A Community Effort To Increase Food Access For Local Children in Hamilton County, FL - Action for Healthy Kids
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A Community Effort To Increase Food Access For Local Children in Hamilton County, FL

Located in north central Florida, Hamilton County has the highest rate of hungry children in the state with a staggering one-third of children facing food insecurity.

“Our community is rural. Food security is a real issue. With gas and grocery prices going up, our schools are facing challenges,” said Ida Daniels, veteran 30-year Food Service Director for Hamilton County. “Rural communities also often have less resources available to them. We have one grocery store and when federal assistance comes in, prices seem to go up at the grocery store.” Hamilton County is one of 10 school districts nationwide partnering with Action for Healthy Kids on a NourishEd grant to increase food access and nutrition education.

Against seemingly unsurmountable odds, the nutrition services department expanded the possibilities in which they could meet such a critical need in their community. Equipment was run down, worn and in desperate need of replacement. Without a budget for equipment replacement, the team did not settle for serving meals in ways that were unappetizing. They sought partnerships and grants from organizations that were willing to help.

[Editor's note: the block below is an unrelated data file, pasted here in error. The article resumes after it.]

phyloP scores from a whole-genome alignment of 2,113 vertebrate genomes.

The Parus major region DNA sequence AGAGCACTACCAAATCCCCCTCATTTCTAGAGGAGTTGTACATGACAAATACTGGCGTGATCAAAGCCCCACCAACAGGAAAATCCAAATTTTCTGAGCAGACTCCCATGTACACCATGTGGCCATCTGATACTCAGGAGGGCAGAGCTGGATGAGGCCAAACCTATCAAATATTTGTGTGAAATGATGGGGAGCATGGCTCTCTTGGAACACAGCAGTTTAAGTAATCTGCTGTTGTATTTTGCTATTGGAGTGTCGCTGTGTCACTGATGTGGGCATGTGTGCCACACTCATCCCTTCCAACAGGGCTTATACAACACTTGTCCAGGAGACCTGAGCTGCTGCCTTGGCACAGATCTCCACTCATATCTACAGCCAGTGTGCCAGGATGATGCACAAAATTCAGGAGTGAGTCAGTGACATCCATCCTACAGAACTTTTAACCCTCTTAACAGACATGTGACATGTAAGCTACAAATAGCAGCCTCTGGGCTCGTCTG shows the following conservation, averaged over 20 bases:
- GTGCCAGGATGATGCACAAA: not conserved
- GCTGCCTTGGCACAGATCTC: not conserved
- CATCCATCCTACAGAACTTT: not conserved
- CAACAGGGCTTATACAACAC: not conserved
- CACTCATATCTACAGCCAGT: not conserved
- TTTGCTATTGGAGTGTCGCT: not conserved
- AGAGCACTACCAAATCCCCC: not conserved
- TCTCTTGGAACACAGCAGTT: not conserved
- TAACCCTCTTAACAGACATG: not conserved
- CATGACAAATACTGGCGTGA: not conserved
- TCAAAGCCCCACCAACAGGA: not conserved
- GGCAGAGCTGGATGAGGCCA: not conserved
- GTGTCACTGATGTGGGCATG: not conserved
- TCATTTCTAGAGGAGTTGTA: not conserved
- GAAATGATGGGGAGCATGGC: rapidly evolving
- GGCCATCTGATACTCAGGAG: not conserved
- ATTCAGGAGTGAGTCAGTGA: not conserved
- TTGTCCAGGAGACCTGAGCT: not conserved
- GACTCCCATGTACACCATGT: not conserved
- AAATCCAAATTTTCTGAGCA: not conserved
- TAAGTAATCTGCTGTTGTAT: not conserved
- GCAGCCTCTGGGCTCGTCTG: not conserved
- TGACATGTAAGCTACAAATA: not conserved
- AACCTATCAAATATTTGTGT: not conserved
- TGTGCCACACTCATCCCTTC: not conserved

The AFHK NourishEd grant and partnership with Hubert provided the resources and ease to purchase just what was needed. With food prices soaring, the staff at Hamilton County understood their need and stepped up to provide students with an appetizing and healthy breakfast. The staff used the grant to purchase temperature-controlled bags to serve fresh and appealing daily breakfast to students.

“The grant gave us the liberty to use it how we wanted to use it. The breakfast bags have been key. We want to not only serve food to our children, but we want to do so in a way that is presentable and appealing to them,” Ida said. “We care about food safety. We want to serve hot food hot and cold food cold.”  

What effect did the purchase have? 

For one, the potential of what food services could accomplish changed. 

“Food services aren’t just people opening cans in the kitchen. We want to do good in our community,” Ida says.  

Immediately the teachers, staff and students noticed the new bags as breakfast was delivered to the classroom.  

“The students take pride in having the bags. They were able to tell right away when the bags were switched,” said Patrick Howell, Foodservice Manager. “It’s because of the partnership with AFHK we are a light in our community.”